OSSEC is an open-source intrusion detection system.





The primary config file is /var/ossec/etc/ossec.conf. It has sane defaults.

The docs show a number of useful additional configs.

(Note: I suspect OSSEC wants IP addresses because it’s chroot’d. I suspect that we could use hostnames if we added them to /var/ossec/etc/hosts (or hard link /etc/hosts to that), but I haven’t tested this.)

Custom Rules

Add custom rules to /var/ossec/rules/local_rules.xml. Other files may be overwritten during OSSEC upgrades.

Test the config with:

# /var/ossec/bin/ossec-logtest -t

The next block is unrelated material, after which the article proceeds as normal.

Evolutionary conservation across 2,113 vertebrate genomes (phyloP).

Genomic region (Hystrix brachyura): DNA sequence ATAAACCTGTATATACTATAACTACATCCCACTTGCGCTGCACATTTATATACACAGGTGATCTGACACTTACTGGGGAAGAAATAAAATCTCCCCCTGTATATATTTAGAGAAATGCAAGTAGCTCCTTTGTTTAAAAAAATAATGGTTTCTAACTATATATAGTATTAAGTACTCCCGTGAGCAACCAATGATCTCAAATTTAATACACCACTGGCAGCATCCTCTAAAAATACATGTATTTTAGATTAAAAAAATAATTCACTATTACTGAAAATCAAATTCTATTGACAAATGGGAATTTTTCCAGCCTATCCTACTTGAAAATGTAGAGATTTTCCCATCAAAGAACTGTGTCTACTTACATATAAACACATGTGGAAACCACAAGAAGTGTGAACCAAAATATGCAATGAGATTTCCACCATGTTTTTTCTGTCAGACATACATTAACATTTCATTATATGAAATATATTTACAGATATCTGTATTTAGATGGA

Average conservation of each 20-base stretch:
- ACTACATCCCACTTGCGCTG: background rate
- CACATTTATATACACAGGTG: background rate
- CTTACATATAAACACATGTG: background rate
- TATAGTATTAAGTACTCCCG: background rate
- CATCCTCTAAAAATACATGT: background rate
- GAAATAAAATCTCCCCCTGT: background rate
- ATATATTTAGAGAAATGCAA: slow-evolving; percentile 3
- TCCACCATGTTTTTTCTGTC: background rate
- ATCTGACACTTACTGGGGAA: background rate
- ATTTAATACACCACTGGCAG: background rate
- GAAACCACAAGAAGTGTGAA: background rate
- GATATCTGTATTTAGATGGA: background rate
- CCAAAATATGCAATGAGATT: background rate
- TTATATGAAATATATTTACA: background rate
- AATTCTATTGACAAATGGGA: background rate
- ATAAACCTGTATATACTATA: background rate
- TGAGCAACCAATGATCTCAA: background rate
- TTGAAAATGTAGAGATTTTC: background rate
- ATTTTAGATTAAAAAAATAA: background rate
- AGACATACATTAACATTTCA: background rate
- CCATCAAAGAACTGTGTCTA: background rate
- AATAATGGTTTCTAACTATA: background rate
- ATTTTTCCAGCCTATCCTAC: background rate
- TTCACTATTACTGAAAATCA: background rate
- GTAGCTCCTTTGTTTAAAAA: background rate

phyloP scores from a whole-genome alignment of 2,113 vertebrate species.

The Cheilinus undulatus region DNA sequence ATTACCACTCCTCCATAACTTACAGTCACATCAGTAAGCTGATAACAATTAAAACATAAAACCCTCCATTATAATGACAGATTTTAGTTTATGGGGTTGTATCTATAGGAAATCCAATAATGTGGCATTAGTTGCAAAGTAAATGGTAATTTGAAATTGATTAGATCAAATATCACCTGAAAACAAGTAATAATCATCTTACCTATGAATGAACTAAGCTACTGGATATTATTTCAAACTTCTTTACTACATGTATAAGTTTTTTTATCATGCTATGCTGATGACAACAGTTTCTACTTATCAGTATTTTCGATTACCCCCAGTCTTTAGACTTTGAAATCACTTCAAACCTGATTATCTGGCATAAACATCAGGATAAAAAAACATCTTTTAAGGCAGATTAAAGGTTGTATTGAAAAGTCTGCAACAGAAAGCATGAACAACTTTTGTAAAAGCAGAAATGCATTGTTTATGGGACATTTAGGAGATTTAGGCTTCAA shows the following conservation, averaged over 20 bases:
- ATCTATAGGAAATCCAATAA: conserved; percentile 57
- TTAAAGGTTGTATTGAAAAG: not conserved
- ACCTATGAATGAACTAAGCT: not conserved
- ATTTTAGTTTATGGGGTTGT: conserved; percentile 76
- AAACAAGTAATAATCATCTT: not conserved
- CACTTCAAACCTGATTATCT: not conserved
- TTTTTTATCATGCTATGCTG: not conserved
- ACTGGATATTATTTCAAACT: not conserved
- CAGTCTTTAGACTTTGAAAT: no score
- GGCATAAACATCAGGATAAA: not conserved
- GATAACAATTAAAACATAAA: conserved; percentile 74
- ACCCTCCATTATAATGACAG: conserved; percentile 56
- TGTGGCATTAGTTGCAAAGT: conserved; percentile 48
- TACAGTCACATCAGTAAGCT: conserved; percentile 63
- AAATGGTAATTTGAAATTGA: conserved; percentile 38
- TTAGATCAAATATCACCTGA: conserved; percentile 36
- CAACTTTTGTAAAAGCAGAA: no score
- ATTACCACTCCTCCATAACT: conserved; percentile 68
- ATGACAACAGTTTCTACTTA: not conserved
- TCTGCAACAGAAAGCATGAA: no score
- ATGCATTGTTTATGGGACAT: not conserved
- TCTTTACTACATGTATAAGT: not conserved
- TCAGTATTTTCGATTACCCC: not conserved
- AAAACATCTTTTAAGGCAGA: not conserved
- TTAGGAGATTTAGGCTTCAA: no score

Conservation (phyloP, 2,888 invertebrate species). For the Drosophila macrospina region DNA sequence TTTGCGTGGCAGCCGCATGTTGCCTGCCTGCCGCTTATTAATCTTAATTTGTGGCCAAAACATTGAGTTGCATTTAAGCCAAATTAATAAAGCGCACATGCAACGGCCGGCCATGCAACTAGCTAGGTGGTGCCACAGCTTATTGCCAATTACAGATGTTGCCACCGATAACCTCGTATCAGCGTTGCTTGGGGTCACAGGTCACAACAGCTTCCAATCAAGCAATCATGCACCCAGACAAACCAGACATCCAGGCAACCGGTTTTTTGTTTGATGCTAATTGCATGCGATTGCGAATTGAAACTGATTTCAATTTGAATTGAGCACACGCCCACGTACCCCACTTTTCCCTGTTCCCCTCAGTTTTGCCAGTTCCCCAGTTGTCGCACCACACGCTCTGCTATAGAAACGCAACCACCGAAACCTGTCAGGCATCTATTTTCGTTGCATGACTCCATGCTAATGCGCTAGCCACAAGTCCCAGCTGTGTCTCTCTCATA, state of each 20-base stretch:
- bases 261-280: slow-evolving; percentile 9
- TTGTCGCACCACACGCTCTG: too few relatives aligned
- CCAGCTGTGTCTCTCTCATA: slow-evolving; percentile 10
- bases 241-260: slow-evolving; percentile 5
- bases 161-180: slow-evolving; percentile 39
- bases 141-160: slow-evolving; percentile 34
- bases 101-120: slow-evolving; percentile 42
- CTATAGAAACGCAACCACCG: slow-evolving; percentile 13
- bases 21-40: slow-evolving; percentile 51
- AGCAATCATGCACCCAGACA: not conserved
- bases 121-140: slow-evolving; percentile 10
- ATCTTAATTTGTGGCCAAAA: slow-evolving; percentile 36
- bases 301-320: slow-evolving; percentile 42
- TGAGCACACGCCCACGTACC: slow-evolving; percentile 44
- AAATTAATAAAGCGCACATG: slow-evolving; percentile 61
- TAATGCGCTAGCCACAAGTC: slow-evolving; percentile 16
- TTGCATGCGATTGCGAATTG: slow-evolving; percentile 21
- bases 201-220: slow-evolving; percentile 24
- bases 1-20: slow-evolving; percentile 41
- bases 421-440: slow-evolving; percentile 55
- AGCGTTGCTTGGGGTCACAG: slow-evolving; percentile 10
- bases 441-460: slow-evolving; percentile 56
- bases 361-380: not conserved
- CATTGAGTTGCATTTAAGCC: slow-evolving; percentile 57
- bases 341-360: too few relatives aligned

We can also test how OSSEC evaluates a particular log line, like:

# /var/ossec/bin/ossec-logtest
2016/06/15 15:46:32 ossec-testrule: INFO: Reading local decoder file.
2016/06/15 15:46:32 ossec-testrule: INFO: Started (pid: 4043).
ossec-testrule: Type one log per line.

How do I stop syscheck alerts during system updates?

There is no easy way to do this, but there are work-arounds. Stop the OSSEC processes on the manager, and run /var/ossec/bin/syscheck_control -u AGENT_ID. This will clear the syscheck database for the agent, and the next time syscheck runs it will create a new baseline. Next, start the OSSEC processes on the manager. Once the system update is complete, run a syscheck scan on that agent. The database will be populated with new values, and should not trigger “file modified” alarms.